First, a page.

Climate change: The long reach

icebridge By  Stephen Ornes

Earth may face far warmer temperatures than previous estimates had indicated

Earth is warming. Sea levels are rising. There’s more carbon in the air, and Arctic ice is melting faster than at any time in recorded history. Scientists who study the environment to better gauge Earth’s future climate now argue that these changes may not reverse for a very long time. Think millennia.

People burn fossil fuels like coal and oil for energy. That burning releases carbon dioxide, a colorless gas. In the air, this gas traps heat at Earth’s surface. And the more carbon dioxide released, the more the planet warms. If current consumption of fossil fuels doesn’t slow, the long-term climate impacts could last thousands of years — and be more severe than scientists had been expecting. Climatologist Richard Zeebe of the University of Hawaii at Manoa offers this conclusion in a new paper. It appeared August 5 in the Proceedings of the National Academy of Sciences.

Most climate-change studies look at what’s going to happen in the next century or so. During that time, changes in the planet’s environment could nudge global warming even higher. For example: Snow and ice reflect sunlight back into space. But as these melt, sunlight can now reach — and warm — the exposed ground. This extra heat raises the air temperature even more, causing even more snow to melt. This type of rapid exaggeration of impacts is called a “fast feedback.”

Zeebe says it’s important to look at fast feedbacks. However, he adds, they’re limited. From a climate change perspective, “This century is the most important time for the next few generations,” he told Science News. “But the world is not ending in 2100.”

For his new study, Zeebe now focuses on “slow feedbacks.” While fast feedback events unfold over decades or centuries, slow feedbacks can take thousands of years. Melting of continental ice sheets and the migration of plant life — as they relocate to more comfortable areas — are two examples.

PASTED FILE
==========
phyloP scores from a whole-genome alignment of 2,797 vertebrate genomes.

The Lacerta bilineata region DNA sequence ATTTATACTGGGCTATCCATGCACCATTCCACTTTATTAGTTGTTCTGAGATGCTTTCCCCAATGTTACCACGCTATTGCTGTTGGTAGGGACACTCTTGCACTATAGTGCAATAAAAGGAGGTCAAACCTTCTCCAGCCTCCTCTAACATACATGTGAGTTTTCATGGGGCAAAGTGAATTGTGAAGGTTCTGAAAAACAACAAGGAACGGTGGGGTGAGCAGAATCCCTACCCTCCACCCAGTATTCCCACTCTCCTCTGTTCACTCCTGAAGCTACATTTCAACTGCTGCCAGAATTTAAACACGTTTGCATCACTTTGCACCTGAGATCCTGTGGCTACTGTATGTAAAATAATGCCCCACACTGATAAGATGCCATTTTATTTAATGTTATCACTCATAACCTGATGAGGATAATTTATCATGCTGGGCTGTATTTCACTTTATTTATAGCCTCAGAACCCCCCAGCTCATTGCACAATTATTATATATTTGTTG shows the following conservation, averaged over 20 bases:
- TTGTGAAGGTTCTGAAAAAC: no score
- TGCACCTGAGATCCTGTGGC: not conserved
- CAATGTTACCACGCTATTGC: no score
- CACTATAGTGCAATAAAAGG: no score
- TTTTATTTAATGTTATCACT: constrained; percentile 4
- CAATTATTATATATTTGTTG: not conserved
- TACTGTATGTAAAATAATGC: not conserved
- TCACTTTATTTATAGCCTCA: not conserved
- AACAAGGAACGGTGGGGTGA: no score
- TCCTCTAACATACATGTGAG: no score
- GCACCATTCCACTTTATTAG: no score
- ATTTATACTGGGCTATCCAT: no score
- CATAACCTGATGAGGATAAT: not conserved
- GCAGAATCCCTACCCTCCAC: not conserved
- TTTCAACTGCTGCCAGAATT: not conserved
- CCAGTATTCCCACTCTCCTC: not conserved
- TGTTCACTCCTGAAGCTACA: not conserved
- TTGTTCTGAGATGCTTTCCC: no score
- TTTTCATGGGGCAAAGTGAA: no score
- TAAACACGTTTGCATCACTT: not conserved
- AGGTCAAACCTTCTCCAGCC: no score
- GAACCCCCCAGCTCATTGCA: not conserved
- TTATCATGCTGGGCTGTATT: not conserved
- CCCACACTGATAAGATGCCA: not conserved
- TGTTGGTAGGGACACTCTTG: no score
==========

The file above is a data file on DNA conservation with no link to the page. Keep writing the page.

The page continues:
Zeebe gathered information from previously published studies investigating how such processes played out over thousands of years during past dramatic changes in climate. Then he came up with a forecast for the future that accounts for both slow and fast feedback processes.

Climate forecasts that use only fast feedbacks predict a 4.5 degree Celsius (8.1 degree Fahrenheit) change by the year 3000. But slow feedbacks added another 1.5° C — for a 6° total increase, Zeebe reports. He also found that slow feedback events will cause global warming to persist for thousands of years after people run out of fossil fuels to burn.

“This study uses our understanding of how the climate works to build an idea of what might happen in the future,” Ana Christina Ravelo told Science News. Ravelo is a climate scientist at the University of California, Santa Cruz. She pointed out that Zeebe’s study also is conservative — which means it might greatly underestimate the true boost in Earth’s temperature.

Power Words

carbon dioxide A gas produced by all animals when the oxygen they inhale reacts with the carbon-rich foods that they’ve eaten. This colorless, odorless gas also is released when organic matter (including fossil fuels like oil or gas) is burned. Carbon dioxide acts as a greenhouse gas, trapping heat in Earth’s atmosphere. Plants convert carbon dioxide into oxygen during photosynthesis, the process they use to make their own food.

climate The weather conditions prevailing in an area in general or over a long period.

climate change Long-term, significant change in the climate of Earth. It can happen naturally or in response to human activities, including the burning of fossil fuels and clearing of forests.

feedback (as in climate) Processes that propel or exaggerate a change in some direction. For instance, as the cover of Arctic ice disappears with global warming, less of the sun’s warming energy will be reflected back into space. This will serve to increase the rate of Earth’s warming.

ice sheet The broad blanket of ice, most of it kilometers deep, that today covers most of Antarctica. An ice sheet also blankets most of Greenland.

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